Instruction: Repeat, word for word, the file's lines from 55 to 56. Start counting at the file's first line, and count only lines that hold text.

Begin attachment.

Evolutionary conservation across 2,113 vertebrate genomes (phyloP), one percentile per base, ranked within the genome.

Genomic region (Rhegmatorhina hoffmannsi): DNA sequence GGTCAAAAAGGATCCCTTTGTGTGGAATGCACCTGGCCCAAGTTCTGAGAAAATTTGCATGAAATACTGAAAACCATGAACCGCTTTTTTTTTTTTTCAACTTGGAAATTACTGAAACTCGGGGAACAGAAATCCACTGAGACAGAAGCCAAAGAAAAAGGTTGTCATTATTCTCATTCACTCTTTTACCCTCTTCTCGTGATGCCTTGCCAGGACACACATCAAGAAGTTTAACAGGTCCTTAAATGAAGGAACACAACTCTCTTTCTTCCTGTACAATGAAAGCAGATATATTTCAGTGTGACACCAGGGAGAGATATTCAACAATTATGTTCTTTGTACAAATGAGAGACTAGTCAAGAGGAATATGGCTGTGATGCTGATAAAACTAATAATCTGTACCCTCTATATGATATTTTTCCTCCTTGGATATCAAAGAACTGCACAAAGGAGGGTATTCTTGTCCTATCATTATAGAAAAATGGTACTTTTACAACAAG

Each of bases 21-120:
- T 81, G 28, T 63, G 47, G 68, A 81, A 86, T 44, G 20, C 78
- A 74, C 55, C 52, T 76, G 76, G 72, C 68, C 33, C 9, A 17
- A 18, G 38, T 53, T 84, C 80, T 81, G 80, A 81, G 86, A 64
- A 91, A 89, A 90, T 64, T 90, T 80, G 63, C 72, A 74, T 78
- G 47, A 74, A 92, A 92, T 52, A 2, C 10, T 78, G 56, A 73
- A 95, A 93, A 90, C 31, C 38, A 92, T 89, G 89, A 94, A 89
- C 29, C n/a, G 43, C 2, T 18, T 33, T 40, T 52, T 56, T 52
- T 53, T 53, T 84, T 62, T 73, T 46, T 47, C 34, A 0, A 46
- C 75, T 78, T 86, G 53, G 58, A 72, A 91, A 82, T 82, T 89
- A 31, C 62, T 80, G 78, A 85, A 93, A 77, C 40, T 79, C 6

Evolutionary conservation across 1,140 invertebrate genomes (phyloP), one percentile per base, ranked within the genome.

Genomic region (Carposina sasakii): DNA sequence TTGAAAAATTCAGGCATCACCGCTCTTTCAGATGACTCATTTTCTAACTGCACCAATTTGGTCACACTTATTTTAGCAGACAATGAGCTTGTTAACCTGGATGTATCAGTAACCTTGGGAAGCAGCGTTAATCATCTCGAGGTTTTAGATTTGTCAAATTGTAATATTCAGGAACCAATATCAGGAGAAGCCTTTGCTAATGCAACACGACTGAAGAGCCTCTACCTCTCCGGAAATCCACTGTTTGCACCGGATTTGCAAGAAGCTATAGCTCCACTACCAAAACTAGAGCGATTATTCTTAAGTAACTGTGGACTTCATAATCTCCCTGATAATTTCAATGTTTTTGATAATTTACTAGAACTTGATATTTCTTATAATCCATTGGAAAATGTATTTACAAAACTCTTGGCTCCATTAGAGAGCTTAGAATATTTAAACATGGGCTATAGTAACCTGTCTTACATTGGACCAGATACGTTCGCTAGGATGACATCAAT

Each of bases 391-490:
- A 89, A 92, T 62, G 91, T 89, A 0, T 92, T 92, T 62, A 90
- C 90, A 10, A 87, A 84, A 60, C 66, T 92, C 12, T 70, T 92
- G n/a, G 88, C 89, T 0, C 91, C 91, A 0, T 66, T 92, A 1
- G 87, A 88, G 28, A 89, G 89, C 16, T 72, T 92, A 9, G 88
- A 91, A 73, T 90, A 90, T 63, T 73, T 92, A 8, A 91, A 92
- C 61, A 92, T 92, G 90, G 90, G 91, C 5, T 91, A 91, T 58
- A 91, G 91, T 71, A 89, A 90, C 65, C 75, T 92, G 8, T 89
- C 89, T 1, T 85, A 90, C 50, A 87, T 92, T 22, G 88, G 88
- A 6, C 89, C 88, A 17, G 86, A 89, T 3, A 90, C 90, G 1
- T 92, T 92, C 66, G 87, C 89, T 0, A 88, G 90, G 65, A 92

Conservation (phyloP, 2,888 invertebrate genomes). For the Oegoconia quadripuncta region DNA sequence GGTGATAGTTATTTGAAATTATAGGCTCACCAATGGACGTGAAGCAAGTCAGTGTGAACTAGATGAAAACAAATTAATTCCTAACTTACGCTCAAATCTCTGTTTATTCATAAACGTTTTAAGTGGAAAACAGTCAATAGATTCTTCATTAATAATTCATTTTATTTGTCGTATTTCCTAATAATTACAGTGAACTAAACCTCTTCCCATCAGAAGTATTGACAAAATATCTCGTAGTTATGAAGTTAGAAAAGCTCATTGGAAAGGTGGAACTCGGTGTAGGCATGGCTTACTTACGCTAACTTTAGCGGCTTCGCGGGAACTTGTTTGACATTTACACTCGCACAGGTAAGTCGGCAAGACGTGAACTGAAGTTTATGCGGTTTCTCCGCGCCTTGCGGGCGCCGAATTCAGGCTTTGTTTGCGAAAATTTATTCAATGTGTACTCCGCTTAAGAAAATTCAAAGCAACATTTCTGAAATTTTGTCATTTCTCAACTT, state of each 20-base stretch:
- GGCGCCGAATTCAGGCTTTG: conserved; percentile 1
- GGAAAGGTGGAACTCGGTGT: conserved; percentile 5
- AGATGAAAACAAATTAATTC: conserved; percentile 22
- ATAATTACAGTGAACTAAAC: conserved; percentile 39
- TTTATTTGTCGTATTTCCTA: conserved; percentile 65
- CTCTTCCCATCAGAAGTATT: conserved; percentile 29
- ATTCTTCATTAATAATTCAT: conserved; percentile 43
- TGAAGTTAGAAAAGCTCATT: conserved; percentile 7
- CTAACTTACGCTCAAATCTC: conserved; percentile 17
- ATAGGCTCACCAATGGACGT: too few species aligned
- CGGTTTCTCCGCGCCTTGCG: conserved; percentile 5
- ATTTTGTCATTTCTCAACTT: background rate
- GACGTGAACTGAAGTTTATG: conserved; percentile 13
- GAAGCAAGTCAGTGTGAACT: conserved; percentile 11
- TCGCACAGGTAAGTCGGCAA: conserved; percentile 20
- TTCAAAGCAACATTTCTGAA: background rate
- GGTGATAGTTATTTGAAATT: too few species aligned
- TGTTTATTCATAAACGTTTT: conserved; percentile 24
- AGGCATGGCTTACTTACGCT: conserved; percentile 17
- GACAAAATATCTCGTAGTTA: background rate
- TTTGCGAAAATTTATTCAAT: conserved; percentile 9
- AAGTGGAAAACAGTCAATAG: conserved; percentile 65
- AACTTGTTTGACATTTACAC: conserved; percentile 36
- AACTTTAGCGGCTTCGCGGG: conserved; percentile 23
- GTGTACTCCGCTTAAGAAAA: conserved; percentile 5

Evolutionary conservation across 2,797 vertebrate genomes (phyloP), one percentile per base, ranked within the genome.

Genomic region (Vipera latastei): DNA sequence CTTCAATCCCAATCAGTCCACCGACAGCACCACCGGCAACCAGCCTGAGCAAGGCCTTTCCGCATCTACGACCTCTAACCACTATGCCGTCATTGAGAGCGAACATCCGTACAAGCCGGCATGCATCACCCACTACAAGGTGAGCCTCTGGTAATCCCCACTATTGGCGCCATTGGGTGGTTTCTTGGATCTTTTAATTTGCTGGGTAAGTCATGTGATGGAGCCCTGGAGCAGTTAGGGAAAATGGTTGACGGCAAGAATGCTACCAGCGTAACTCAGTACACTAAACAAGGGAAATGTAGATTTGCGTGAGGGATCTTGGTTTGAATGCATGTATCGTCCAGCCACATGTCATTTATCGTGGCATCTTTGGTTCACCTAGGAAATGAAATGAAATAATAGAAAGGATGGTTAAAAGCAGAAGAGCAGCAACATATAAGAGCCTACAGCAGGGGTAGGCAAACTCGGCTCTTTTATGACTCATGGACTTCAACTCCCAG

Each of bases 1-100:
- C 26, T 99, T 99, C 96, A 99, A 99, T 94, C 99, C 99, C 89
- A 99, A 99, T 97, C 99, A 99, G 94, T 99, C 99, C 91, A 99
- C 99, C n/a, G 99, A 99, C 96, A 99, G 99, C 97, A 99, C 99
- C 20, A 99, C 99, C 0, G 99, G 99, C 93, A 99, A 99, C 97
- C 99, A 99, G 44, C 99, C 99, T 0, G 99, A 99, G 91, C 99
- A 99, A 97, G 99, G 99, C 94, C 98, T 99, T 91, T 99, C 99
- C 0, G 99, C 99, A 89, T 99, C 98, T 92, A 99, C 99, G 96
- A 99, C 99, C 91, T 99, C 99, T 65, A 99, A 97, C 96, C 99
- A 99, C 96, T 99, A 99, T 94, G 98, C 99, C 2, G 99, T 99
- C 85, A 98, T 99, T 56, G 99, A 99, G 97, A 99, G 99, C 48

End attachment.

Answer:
Each of bases 1-100:
- C 26, T 99, T 99, C 96, A 99, A 99, T 94, C 99, C 99, C 89